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Humanitarian impact of nuclear weapons

For the first time ever, governments, international organizations, and civil society addressed the catastrophic humanitarian consequences of the use of nuclear weapons at a conference in Oslo, Norway from 4-5 March 2013. The meeting was a huge success, with the participation of 128 governments, UN agencies, international organizations, and civil society. Evidence was presented on the immediate impact of a nuclear weapon detonation and governments and relief agencies alike concluded that no adequate humanitarian response would be possible.

States and other actors convened again in Nayarit, Mexico from 13-14 February 2014 to discuss the global and long-term consequences of a nuclear detonation from the perspective and variables of the 21st century society. In his summary of the meeting, the Chair called for the development of new international standards on nuclear weapons, including a legally binding instrument. The time has come, he noted, for a diplomatic process to reach this goal, within a specified timeframe, identifying the most appropriate forum and on the basis of a clear and substantive framework. Calling for this process to conclude by the 70th anniversary of the bombings of Hiroshima and Nagasaki, the Chair described Nayarit as “the point of no return”.

States and other actors will gather for a third conference in Vienna, Austria from 8-9 December 2014. This meeting will further explore the humanitarian and environmental impacts of a nuclear weapon detonation and will take a look at existing international law relevant to this issue.

Background

Starting with the 2010 NPT Review Conference, govenments officially expressed their "deep concern at the catastrophic humanitarian consequences of any use of nuclear weapons" and reaffirmed "the need for all States at all times to comply with applicable international law, including international humanitarian law."

Following this, 16 governments delivered a joint statement at the 2012 NPT Preparatory Committee; and 35 governments did so at the 2012 General Assembly First Committee session, highlighting the catastrophic humanitarian consequences of nuclear weapons and calling on all states to intensify their efforts to outlaw these weapons. At the 2013 NPT Preparatory Committee, 80 governments joined in this statement on the humanitarian impact of nuclear weapons, and by the 2013 First Committee, 125 governments were on board.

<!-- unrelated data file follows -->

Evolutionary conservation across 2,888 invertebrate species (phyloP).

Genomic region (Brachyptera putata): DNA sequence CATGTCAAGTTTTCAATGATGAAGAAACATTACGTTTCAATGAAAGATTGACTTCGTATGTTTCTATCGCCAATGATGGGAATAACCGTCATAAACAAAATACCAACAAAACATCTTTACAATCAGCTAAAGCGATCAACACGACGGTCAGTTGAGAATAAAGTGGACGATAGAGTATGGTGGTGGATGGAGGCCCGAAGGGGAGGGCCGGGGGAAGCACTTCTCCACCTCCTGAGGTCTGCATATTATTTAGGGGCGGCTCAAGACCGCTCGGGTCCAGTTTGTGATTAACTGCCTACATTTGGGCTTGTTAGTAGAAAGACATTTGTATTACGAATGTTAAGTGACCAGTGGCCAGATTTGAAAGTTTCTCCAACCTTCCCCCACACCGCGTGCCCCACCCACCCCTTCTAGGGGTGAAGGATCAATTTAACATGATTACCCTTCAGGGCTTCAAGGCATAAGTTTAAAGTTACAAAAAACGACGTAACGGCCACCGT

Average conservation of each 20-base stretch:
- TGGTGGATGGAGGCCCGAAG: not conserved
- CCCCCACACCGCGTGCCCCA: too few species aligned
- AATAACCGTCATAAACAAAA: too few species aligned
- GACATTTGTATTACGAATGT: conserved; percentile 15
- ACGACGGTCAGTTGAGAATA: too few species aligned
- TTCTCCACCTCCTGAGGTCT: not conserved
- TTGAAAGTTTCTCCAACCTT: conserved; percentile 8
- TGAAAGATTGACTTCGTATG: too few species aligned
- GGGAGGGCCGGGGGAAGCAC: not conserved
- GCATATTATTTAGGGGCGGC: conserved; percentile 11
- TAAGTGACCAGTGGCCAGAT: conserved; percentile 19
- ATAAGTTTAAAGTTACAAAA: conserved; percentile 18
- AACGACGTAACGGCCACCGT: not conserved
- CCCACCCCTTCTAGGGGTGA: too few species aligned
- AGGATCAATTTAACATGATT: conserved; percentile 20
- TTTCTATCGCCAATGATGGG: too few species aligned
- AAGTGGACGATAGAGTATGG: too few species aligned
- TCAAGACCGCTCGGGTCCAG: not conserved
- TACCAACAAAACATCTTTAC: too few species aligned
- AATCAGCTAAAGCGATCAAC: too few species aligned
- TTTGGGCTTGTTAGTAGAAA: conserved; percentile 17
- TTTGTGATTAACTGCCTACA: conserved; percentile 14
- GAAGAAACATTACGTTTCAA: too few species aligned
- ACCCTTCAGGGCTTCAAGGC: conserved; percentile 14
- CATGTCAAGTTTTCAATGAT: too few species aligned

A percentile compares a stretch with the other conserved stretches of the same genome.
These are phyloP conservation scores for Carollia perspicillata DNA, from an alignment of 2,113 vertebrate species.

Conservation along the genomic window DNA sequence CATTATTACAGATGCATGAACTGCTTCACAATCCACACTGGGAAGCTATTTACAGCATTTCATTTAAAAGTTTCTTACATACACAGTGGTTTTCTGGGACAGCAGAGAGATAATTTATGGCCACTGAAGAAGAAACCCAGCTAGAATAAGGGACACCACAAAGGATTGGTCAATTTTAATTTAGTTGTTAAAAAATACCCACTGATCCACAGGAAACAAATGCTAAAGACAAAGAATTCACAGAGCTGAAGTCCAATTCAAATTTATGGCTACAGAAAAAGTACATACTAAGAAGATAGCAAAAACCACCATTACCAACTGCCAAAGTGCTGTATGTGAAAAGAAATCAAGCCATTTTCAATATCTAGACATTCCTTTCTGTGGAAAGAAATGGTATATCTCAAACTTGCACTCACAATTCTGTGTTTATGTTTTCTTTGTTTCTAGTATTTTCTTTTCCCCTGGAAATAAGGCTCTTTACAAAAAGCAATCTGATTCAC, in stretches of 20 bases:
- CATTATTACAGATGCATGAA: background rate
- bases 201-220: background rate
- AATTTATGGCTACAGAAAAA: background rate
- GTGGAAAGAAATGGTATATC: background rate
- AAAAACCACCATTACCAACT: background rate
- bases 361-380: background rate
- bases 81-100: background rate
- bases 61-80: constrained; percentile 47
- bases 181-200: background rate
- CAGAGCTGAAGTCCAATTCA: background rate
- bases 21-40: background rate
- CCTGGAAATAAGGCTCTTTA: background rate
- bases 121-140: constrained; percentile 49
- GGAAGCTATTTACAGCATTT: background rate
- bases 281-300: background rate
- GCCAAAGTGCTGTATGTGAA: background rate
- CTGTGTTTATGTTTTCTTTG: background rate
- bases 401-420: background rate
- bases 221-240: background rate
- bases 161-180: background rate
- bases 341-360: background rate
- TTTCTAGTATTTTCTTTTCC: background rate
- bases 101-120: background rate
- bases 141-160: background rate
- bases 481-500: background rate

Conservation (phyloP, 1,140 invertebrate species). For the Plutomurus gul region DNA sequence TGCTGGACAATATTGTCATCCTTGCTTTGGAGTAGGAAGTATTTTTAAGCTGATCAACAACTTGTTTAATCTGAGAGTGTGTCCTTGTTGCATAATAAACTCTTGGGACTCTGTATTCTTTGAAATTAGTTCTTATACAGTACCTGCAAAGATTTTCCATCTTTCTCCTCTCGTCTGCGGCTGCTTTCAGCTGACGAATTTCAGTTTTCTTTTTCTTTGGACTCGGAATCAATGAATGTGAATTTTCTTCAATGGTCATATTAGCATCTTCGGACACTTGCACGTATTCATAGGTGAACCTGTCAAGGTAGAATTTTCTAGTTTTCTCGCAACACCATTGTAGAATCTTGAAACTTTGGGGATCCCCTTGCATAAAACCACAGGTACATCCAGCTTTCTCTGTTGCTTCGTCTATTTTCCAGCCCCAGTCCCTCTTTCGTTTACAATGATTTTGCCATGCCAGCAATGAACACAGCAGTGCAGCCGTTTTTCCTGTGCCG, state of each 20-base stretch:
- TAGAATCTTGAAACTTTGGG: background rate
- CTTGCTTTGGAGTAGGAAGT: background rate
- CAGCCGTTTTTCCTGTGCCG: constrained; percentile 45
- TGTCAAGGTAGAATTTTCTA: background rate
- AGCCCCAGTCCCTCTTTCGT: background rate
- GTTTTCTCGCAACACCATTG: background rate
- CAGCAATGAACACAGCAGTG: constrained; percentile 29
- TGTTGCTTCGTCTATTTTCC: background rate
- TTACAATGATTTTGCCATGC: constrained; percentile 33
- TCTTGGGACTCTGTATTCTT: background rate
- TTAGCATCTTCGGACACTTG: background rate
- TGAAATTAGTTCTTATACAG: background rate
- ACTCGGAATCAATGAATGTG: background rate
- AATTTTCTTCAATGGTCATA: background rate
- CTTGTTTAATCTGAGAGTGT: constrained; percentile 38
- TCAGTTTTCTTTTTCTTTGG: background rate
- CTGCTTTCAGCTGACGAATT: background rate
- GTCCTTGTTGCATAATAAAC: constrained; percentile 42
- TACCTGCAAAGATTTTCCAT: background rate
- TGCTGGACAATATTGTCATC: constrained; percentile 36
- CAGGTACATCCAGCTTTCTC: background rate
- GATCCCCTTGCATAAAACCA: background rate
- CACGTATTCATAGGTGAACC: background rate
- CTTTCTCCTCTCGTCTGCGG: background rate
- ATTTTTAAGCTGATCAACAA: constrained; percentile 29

In addition, the Red Cross/Red Crescent movement adopted a resolution on the topic in 2011, which "finds it difficult to envisage how any use of nuclear weapons could be compatible with the rules of international humanitarian law, in particular the rules of distinction, precaution and proportionality," and urges states to abolish nuclear weapons. In 2013, the movement reconfirmed its commitment to a nuclear ban, adopting a four-year action plan towards the prohibition and elimination of nuclear weapons.

Resources

tbnw-coverA treaty banning nuclear weapons: developing a legal framework for the prohibition and elimination of nuclear weapons

This paper, published jointly by Reaching Critical Will and Article 36, looks at possible principles and provisions of a treaty banning nuclear weapons; how it could be accomplished; and its potential normative and practical impacts.


filling-the-legal-gap-coverFilling the legal gap: the prohibition of nuclear weapons

This table overleaf from Reaching Critical Will and Article 36 summaries the gaps in existing treaty law related to nuclear weapons that could be filled by a treaty banning nuclear weapons.

 

bnw-effective-measure-coverBanning nuclear weapons: an effective measure for disarmament

This paper explores the effective measures for nuclear disarmament presented by the New Agenda Coalition in its 2014 NPT working paper and argues that in the current context the most effective and achievable measure for nuclear disarmament is a treaty banning nuclear weapons.

 

npt-banPreventing collapse: the NPT and a ban on nuclear weapons

This paper examines the complimentarity between the NPT and a ban on nuclear weapons. It argues that rather than constituting a challenge to the NPT, a process to ban nuclear weapons that arises from the discussion around the humanitarian impact of nuclear weapons has the potential to prevent the NPT’s collapse.